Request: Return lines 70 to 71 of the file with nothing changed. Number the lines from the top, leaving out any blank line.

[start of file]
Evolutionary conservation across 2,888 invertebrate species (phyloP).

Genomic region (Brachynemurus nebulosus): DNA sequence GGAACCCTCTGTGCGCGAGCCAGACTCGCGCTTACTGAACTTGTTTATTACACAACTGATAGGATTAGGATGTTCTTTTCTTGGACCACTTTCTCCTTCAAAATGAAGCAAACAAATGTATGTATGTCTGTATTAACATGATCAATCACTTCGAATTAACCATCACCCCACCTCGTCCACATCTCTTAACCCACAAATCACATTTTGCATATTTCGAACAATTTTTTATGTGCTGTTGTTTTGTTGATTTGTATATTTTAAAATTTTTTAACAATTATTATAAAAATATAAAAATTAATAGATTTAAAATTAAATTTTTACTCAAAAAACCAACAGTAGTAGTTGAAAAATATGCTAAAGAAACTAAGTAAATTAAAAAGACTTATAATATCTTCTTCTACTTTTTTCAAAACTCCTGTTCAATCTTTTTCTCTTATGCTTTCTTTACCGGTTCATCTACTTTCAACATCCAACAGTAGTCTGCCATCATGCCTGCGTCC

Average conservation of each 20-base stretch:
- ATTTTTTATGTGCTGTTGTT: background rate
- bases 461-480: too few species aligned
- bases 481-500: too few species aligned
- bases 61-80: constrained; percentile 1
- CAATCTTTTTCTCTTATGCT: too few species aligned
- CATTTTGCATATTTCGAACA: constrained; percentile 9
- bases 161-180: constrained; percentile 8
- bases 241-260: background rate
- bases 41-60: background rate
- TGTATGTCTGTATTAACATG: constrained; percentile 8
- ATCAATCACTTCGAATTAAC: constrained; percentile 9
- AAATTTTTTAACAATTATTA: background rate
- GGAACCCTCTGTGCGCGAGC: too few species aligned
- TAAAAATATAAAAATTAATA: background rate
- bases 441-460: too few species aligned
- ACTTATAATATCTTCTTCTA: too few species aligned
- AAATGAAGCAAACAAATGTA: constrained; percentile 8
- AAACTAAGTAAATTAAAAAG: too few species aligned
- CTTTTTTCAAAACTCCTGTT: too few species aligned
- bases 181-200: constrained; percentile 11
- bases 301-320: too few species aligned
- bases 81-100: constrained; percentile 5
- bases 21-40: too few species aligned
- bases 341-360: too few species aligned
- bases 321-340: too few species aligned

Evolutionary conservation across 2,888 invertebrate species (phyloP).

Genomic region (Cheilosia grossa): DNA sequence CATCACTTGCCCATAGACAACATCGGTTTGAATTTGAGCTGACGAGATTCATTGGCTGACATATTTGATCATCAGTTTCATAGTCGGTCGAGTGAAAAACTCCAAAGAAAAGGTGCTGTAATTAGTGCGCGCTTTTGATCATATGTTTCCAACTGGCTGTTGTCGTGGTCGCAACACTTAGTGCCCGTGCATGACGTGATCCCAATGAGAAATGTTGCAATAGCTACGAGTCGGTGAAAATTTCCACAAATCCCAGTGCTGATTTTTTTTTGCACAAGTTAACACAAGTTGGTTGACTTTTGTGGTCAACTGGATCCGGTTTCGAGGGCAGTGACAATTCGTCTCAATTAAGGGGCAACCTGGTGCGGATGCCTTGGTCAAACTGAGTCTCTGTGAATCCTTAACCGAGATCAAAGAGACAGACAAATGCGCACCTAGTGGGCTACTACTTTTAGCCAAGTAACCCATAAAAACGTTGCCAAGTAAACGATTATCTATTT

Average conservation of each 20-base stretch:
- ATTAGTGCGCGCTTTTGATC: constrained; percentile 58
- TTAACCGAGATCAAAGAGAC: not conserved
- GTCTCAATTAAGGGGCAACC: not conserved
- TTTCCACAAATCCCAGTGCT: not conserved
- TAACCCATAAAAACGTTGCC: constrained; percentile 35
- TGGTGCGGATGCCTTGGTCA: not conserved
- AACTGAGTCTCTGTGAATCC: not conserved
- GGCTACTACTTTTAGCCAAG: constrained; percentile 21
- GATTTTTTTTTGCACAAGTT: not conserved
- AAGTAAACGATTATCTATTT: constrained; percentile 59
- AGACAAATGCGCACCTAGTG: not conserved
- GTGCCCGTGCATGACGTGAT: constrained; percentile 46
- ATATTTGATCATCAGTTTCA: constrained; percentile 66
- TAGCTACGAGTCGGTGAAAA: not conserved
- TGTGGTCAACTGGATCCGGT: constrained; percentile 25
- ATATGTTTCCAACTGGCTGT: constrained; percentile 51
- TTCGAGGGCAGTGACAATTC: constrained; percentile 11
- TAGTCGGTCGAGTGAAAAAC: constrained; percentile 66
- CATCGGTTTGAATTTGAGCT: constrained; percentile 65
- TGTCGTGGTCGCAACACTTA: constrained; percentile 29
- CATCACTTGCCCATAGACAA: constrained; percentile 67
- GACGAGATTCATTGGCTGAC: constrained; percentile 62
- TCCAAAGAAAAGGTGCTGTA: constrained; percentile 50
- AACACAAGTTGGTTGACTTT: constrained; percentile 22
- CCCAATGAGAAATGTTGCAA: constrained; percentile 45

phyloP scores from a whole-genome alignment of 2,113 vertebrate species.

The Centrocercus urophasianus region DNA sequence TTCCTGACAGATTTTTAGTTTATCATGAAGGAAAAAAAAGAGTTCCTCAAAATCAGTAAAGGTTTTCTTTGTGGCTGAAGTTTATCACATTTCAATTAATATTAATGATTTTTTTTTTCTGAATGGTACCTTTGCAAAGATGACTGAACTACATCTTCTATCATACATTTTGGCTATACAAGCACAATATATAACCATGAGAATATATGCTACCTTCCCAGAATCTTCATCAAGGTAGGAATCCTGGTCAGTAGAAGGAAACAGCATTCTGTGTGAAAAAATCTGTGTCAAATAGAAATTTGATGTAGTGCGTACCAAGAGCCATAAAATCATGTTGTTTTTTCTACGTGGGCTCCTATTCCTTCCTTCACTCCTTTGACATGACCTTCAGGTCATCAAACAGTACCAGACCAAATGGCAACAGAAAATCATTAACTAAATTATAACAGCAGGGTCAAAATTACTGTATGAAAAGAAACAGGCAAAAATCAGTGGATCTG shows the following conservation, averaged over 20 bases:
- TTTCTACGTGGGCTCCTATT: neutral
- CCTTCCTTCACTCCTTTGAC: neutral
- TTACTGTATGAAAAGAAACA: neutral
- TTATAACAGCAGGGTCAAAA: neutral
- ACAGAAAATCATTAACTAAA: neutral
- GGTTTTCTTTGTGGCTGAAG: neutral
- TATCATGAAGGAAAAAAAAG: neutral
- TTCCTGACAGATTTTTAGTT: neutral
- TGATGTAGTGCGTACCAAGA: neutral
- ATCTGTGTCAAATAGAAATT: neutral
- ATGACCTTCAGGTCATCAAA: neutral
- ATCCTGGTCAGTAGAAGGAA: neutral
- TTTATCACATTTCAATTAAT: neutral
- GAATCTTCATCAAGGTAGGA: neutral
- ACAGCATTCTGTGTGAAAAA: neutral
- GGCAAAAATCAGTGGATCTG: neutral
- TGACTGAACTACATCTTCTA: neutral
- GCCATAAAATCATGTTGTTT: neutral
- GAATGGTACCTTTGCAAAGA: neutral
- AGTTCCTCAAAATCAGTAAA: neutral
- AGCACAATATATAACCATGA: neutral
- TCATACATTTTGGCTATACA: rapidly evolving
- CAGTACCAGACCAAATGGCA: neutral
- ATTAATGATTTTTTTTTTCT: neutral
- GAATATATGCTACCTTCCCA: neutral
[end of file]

- ATCCTGGTCAGTAGAAGGAA: neutral
- TTTATCACATTTCAATTAAT: neutral